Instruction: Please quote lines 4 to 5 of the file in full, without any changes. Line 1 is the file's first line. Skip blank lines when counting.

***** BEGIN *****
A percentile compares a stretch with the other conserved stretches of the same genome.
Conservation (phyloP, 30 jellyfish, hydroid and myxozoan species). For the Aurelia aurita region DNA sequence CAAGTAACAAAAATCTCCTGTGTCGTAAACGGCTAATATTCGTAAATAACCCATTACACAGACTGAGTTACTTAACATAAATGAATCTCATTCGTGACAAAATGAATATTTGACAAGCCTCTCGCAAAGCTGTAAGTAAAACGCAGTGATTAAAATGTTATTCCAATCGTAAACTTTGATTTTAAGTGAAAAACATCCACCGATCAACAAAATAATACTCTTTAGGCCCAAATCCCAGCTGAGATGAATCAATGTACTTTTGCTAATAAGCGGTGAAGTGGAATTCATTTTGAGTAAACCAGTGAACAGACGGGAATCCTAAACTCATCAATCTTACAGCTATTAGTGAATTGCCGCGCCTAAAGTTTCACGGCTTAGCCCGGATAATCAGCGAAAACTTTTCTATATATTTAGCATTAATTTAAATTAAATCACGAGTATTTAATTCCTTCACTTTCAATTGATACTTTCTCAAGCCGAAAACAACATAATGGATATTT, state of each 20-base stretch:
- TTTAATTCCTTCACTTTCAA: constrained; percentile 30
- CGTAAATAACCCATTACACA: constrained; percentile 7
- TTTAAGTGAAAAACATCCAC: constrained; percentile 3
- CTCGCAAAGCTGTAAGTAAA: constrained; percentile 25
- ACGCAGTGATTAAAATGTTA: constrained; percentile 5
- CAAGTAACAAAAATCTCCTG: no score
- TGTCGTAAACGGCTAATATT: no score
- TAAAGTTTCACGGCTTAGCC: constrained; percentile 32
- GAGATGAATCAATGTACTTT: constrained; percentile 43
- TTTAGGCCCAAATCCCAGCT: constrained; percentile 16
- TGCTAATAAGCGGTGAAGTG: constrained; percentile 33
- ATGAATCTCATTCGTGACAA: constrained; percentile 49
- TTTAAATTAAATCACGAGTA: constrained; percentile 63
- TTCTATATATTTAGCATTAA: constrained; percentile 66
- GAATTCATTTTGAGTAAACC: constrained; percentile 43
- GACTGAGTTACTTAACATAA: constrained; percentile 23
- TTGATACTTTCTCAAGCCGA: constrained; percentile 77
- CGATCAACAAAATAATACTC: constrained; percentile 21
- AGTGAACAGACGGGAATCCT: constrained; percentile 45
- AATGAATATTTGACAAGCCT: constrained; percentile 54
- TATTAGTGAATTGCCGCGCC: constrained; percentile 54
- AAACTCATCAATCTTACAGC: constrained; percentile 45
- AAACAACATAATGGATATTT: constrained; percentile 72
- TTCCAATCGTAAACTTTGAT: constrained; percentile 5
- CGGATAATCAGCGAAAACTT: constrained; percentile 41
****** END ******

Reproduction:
- CGTAAATAACCCATTACACA: constrained; percentile 7
- TTTAAGTGAAAAACATCCAC: constrained; percentile 3